Coming in January: A pledging conference for Syrians

A Syrian mother and her son await distribution of nonfood items at a UNHCR facility in Al Nabek, Syria. Photo by: B. Diab / UNHCR

Humanitarian aid continues to trickle in ahead of a just-announced pledging conference for Syrians affected by ongoing conflict in the West Asian country.

The United Nations conference will be hosted Jan. 30 by Kuwait, which donated $100,000 to Armenian authorities Dec. 25. The money will be used to provide food, clothing and medicine to some 200 Syrian families in the next three to four months, according to Kuwait News Agency. More than 8,000 Syrians are currently taking refuge in Armenia.

Germany and the United Kingdom have also pledged new aid for Syrians.

German Federal Minister for Economic Cooperation and Development Dirk Niebel announced €14.73 million ($19.4 million) for the revised Syrian Regional Response Plan during his visit to the Bourj Barajneh refugee camp in Beirut, Lebanon, on Dec. 22. The money will be for the use of several U.N. agencies, such as UNICEF, the U.N. Population Fund and the Office of the U.N. High Commissioner for Refugees.

Meanwhile, the United Kingdom allotted 9 million pounds ($14.6 million) of its 15 million pounds announced Dec. 21 to the international humanitarian response to help Syrians. Some of the remaining funds will be used to provide armored vehicles to aid agencies facing insecurity inside Syria.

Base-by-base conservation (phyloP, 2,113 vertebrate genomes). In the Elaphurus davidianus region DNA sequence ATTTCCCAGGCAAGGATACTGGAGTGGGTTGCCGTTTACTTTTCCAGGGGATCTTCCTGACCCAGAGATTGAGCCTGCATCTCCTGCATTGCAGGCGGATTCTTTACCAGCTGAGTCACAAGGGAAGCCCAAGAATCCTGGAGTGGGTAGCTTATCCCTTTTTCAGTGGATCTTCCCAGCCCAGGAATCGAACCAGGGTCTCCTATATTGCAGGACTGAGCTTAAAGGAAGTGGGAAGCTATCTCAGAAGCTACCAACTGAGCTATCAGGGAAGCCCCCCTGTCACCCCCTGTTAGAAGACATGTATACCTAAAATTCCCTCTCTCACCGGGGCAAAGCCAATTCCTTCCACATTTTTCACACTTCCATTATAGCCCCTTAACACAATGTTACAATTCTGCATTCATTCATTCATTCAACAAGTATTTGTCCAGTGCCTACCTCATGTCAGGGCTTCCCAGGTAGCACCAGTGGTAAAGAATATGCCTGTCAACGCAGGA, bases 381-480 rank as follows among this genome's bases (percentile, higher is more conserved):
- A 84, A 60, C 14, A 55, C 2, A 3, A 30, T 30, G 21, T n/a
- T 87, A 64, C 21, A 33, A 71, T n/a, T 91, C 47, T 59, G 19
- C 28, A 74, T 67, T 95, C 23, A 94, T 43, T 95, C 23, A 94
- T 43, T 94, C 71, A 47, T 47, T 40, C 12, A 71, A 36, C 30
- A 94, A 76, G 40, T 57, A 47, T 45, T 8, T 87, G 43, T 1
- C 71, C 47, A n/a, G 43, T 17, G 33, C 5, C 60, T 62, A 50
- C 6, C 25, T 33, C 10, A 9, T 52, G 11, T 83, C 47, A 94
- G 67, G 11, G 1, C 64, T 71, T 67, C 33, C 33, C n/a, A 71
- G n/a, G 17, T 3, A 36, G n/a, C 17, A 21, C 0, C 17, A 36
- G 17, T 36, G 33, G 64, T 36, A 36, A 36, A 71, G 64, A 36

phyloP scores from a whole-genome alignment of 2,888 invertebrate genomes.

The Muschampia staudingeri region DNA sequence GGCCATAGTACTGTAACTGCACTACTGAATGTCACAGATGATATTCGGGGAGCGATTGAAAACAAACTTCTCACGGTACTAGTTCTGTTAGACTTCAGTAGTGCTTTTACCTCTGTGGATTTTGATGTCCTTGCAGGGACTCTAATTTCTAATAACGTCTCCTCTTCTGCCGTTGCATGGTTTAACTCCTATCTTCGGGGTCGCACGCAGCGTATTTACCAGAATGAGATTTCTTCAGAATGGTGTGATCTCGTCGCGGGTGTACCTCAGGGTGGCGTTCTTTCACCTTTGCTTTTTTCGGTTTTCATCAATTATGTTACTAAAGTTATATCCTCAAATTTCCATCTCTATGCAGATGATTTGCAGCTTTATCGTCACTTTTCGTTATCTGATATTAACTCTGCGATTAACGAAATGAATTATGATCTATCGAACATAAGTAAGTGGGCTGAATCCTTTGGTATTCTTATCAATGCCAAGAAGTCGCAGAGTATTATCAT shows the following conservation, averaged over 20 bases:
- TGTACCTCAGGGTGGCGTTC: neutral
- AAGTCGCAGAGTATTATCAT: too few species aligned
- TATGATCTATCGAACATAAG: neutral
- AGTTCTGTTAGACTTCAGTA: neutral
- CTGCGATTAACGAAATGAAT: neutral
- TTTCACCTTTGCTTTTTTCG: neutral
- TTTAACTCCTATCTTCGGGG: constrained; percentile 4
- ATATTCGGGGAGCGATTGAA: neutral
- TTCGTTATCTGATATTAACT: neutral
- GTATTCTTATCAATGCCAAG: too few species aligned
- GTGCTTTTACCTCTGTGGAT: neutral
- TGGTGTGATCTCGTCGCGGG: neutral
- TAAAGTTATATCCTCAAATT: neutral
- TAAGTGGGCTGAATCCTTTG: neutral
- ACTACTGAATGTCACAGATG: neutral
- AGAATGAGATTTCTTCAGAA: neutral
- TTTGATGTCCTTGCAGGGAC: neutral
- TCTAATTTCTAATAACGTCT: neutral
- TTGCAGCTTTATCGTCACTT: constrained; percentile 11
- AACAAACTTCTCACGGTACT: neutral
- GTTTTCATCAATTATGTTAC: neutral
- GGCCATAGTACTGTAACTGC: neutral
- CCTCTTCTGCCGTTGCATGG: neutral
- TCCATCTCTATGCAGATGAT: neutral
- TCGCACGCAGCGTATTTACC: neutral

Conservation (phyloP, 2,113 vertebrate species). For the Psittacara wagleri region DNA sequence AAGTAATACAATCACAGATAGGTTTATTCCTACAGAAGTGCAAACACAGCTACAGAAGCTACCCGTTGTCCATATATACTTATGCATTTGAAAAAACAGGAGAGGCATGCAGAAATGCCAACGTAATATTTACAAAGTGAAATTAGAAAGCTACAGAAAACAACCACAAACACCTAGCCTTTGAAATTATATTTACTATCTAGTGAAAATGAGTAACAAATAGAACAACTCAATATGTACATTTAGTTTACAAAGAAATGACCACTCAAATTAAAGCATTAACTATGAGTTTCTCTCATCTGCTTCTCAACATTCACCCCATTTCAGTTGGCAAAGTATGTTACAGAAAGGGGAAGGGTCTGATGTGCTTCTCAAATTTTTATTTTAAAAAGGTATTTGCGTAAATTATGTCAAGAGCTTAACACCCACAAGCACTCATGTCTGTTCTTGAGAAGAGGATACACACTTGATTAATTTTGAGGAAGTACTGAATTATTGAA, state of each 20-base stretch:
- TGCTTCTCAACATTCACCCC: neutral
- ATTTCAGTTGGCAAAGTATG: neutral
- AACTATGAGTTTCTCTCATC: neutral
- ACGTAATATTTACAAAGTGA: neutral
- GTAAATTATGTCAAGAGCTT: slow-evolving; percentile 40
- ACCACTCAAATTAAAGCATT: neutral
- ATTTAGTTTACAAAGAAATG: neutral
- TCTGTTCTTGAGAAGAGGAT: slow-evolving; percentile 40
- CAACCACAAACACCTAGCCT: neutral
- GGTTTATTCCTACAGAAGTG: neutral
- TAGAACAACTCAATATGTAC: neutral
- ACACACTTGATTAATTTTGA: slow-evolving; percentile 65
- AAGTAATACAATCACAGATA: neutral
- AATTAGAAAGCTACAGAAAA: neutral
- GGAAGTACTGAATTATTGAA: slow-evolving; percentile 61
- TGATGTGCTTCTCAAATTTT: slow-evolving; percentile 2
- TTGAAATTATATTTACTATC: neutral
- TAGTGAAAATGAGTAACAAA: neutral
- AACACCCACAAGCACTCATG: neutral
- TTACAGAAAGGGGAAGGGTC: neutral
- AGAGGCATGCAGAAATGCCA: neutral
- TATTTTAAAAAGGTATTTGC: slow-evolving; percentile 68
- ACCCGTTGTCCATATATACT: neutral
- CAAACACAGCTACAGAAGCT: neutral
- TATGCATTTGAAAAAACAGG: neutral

These pledges, however, still come short of the United Nations’ $1.5 billion appeal for Syrians. The original appeal of $487 million remains underfunded  only $379 million has been received according to data from the Office for the Coordination of Humanitarian Affairs.

U.N. Secretary-General Ban Ki-moon, in a Dec. 28 statement, called on donors to be generous at the upcoming conference.

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About the author

  • Jenny Lei Ravelo

    Jenny Lei Ravelo is a Devex Senior Reporter based in Manila. She covers global health, with a particular focus on the World Health Organization, and other development and humanitarian aid trends in Asia Pacific. Prior to Devex, she wrote for ABS-CBN, one of the largest broadcasting networks in the Philippines, and was a copy editor for various international scientific journals. She received her journalism degree from the University of Santo Tomas.